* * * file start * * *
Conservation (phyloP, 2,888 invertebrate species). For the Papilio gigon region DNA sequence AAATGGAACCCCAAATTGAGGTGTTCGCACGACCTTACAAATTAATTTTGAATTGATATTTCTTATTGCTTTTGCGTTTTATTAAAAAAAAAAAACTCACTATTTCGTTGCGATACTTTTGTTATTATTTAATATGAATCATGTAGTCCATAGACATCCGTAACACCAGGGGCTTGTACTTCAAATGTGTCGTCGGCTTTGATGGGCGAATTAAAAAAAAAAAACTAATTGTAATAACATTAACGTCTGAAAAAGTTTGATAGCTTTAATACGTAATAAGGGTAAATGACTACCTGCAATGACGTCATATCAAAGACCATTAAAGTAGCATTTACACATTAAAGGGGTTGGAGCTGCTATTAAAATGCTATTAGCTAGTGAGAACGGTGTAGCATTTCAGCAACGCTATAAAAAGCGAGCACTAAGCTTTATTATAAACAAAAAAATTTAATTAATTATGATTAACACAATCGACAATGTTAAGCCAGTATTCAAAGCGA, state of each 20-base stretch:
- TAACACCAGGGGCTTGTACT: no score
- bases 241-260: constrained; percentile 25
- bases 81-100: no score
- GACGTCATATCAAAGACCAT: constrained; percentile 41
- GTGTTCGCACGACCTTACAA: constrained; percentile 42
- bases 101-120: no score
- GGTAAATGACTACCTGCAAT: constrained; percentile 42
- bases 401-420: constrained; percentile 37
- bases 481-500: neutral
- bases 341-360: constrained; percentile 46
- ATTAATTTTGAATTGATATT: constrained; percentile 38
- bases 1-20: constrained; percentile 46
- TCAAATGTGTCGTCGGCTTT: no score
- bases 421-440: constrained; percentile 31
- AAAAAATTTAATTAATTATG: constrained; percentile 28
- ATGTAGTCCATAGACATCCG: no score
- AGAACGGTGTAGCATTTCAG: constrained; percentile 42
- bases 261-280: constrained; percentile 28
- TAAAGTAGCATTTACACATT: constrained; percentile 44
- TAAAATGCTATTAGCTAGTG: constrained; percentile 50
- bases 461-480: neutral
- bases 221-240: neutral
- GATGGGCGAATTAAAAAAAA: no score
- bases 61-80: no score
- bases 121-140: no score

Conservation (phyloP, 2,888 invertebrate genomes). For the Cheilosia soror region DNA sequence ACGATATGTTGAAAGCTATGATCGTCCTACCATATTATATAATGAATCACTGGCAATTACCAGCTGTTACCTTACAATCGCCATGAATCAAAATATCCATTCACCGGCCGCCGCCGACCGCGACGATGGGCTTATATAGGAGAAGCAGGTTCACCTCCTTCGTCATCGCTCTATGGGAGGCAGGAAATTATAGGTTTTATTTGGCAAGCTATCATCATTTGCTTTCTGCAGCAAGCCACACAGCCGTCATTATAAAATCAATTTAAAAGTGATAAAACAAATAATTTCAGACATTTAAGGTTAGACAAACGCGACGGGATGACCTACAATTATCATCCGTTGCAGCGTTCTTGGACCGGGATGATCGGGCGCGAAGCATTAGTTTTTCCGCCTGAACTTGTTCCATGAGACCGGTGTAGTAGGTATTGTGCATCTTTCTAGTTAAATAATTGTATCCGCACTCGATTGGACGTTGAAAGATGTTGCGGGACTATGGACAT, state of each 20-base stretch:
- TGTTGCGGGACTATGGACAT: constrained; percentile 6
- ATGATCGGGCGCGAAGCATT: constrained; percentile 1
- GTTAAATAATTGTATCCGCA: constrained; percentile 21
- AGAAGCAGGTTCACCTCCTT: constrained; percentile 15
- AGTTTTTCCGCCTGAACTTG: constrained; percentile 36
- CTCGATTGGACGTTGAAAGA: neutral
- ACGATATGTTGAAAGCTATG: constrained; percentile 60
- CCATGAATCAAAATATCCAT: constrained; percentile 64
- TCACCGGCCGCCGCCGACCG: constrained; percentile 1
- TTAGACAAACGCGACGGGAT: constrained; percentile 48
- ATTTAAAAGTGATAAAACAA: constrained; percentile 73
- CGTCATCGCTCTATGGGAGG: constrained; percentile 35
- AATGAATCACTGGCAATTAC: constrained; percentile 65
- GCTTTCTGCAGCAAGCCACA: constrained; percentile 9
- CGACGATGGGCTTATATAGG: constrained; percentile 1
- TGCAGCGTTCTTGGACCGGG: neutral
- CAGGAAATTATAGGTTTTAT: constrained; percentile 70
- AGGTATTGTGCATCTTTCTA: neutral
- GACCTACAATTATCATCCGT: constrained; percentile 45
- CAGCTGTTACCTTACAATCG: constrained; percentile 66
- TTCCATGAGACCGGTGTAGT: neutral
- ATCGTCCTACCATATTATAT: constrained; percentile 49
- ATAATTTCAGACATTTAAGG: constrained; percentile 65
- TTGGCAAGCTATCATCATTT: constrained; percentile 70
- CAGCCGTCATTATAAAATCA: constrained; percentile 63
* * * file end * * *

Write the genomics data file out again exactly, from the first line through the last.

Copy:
Conservation (phyloP, 2,888 invertebrate species). For the Papilio gigon region DNA sequence AAATGGAACCCCAAATTGAGGTGTTCGCACGACCTTACAAATTAATTTTGAATTGATATTTCTTATTGCTTTTGCGTTTTATTAAAAAAAAAAAACTCACTATTTCGTTGCGATACTTTTGTTATTATTTAATATGAATCATGTAGTCCATAGACATCCGTAACACCAGGGGCTTGTACTTCAAATGTGTCGTCGGCTTTGATGGGCGAATTAAAAAAAAAAAACTAATTGTAATAACATTAACGTCTGAAAAAGTTTGATAGCTTTAATACGTAATAAGGGTAAATGACTACCTGCAATGACGTCATATCAAAGACCATTAAAGTAGCATTTACACATTAAAGGGGTTGGAGCTGCTATTAAAATGCTATTAGCTAGTGAGAACGGTGTAGCATTTCAGCAACGCTATAAAAAGCGAGCACTAAGCTTTATTATAAACAAAAAAATTTAATTAATTATGATTAACACAATCGACAATGTTAAGCCAGTATTCAAAGCGA, state of each 20-base stretch:
- TAACACCAGGGGCTTGTACT: no score
- bases 241-260: constrained; percentile 25
- bases 81-100: no score
- GACGTCATATCAAAGACCAT: constrained; percentile 41
- GTGTTCGCACGACCTTACAA: constrained; percentile 42
- bases 101-120: no score
- GGTAAATGACTACCTGCAAT: constrained; percentile 42
- bases 401-420: constrained; percentile 37
- bases 481-500: neutral
- bases 341-360: constrained; percentile 46
- ATTAATTTTGAATTGATATT: constrained; percentile 38
- bases 1-20: constrained; percentile 46
- TCAAATGTGTCGTCGGCTTT: no score
- bases 421-440: constrained; percentile 31
- AAAAAATTTAATTAATTATG: constrained; percentile 28
- ATGTAGTCCATAGACATCCG: no score
- AGAACGGTGTAGCATTTCAG: constrained; percentile 42
- bases 261-280: constrained; percentile 28
- TAAAGTAGCATTTACACATT: constrained; percentile 44
- TAAAATGCTATTAGCTAGTG: constrained; percentile 50
- bases 461-480: neutral
- bases 221-240: neutral
- GATGGGCGAATTAAAAAAAA: no score
- bases 61-80: no score
- bases 121-140: no score

Conservation (phyloP, 2,888 invertebrate genomes). For the Cheilosia soror region DNA sequence ACGATATGTTGAAAGCTATGATCGTCCTACCATATTATATAATGAATCACTGGCAATTACCAGCTGTTACCTTACAATCGCCATGAATCAAAATATCCATTCACCGGCCGCCGCCGACCGCGACGATGGGCTTATATAGGAGAAGCAGGTTCACCTCCTTCGTCATCGCTCTATGGGAGGCAGGAAATTATAGGTTTTATTTGGCAAGCTATCATCATTTGCTTTCTGCAGCAAGCCACACAGCCGTCATTATAAAATCAATTTAAAAGTGATAAAACAAATAATTTCAGACATTTAAGGTTAGACAAACGCGACGGGATGACCTACAATTATCATCCGTTGCAGCGTTCTTGGACCGGGATGATCGGGCGCGAAGCATTAGTTTTTCCGCCTGAACTTGTTCCATGAGACCGGTGTAGTAGGTATTGTGCATCTTTCTAGTTAAATAATTGTATCCGCACTCGATTGGACGTTGAAAGATGTTGCGGGACTATGGACAT, state of each 20-base stretch:
- TGTTGCGGGACTATGGACAT: constrained; percentile 6
- ATGATCGGGCGCGAAGCATT: constrained; percentile 1
- GTTAAATAATTGTATCCGCA: constrained; percentile 21
- AGAAGCAGGTTCACCTCCTT: constrained; percentile 15
- AGTTTTTCCGCCTGAACTTG: constrained; percentile 36
- CTCGATTGGACGTTGAAAGA: neutral
- ACGATATGTTGAAAGCTATG: constrained; percentile 60
- CCATGAATCAAAATATCCAT: constrained; percentile 64
- TCACCGGCCGCCGCCGACCG: constrained; percentile 1
- TTAGACAAACGCGACGGGAT: constrained; percentile 48
- ATTTAAAAGTGATAAAACAA: constrained; percentile 73
- CGTCATCGCTCTATGGGAGG: constrained; percentile 35
- AATGAATCACTGGCAATTAC: constrained; percentile 65
- GCTTTCTGCAGCAAGCCACA: constrained; percentile 9
- CGACGATGGGCTTATATAGG: constrained; percentile 1
- TGCAGCGTTCTTGGACCGGG: neutral
- CAGGAAATTATAGGTTTTAT: constrained; percentile 70
- AGGTATTGTGCATCTTTCTA: neutral
- GACCTACAATTATCATCCGT: constrained; percentile 45
- CAGCTGTTACCTTACAATCG: constrained; percentile 66
- TTCCATGAGACCGGTGTAGT: neutral
- ATCGTCCTACCATATTATAT: constrained; percentile 49
- ATAATTTCAGACATTTAAGG: constrained; percentile 65
- TTGGCAAGCTATCATCATTT: constrained; percentile 70
- CAGCCGTCATTATAAAATCA: constrained; percentile 63